Q: We live near the water and four or five pairs of some kind of small heron have built nests in some very large maple trees in the front of our house. The first year they did this there was only one pair and we thought it was kind of cool, but now the mess on our front lawn is unbelievable. Poop and feathers are everywhere and all over our cars if we park them in the driveway. Is there any way we can discourage the birds from living here? Nothing scares them at all; people on our block shoot off fireworks every Fourth of July and it does not faze these birds at all.
Even before you enter the stately limestone library with leaded glass windows and copper-colored trim, you see signs of the local celebrity. Not at eye-level - look lower, and there, hovering in the shadows behind the glass door, are two ice-green eyes, staring up at you with frank curiosity.
PITTSBURGH - German shepherds named Lily, Oliver, Shilo and Faith have been in their new homes for less than a month, but they've already made life-altering improvements for the local veterans with whom they've been teamed.
Q. In April I moved into an apartment complex that allows tenants to keep small dogs. We have not had too many hot days yet so I was able to open my windows rather than use the air conditioning. Some tenants have little dogs that bark at anyone they see while on the leash, and one tenant leaves her dog outside on the second-story deck for hours at a time, watching the pedestrian traffic and barking continuously. I don't like to make a complaint without offering a solution, so can you suggest a simple method of training the animal to control this behavior? I suppose a muzzle would work, if that is not considered cruel treatment. Is it?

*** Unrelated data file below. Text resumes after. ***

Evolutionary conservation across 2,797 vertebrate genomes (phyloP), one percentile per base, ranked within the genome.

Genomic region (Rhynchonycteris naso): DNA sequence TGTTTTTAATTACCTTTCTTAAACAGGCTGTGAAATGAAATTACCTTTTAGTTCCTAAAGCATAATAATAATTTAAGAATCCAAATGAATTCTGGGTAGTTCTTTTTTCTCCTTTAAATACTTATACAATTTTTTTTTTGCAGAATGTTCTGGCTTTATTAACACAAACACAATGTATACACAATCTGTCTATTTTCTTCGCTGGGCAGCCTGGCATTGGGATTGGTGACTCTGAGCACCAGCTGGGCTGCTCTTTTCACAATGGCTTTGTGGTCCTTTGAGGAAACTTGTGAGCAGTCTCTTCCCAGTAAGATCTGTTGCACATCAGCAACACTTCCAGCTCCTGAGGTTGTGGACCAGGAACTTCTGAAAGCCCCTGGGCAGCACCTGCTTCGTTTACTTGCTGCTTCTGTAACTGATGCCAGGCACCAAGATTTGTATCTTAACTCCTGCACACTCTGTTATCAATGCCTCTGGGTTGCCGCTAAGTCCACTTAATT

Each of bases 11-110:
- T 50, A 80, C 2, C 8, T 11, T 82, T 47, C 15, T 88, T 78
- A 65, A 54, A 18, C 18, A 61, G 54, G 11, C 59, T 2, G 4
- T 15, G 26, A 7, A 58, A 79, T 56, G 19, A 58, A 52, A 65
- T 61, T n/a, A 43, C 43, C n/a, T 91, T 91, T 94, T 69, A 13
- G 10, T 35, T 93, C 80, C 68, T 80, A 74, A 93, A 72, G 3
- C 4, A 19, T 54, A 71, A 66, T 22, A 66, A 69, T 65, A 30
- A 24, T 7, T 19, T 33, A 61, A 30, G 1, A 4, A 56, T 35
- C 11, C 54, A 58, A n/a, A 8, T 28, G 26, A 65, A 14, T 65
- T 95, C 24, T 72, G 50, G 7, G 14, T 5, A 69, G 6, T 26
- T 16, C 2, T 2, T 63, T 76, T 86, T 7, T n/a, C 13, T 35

It's a little odd to hear Louis C.K.'s voice coming out of an animated dog when we're so used to it going on about hand jobs or the dark pit of human selfishness, but that's one of the little joys of "The Secret Life of Pets." You get to hear Louis C.K. yell "Ball!" and there's nothing sexual about it.
Ninety-three-year-old Doris Williams in Los Osos wrote in about her two missing cats. Although we don’t typically publish letters about missing animals (that’s my disclaimer so this column doesn’t turn into the classifieds section), this one couldn’t help but melt my heart. This is what she wrote:
Cody and Angelo are waiting at the San Luis Obispo County Animal Services shelter for their forever homes. The two pooches are examples of the wide variety of dogs available for adoption at the shelter.
Breanna Moore and her 7-year-old son, Anthony, were recently reunited with their Ragdoll Persian cat, Truckee, about two years after the cat went missing in the Paso Robles countryside — Moore saw her on a Facebook group for lost pets.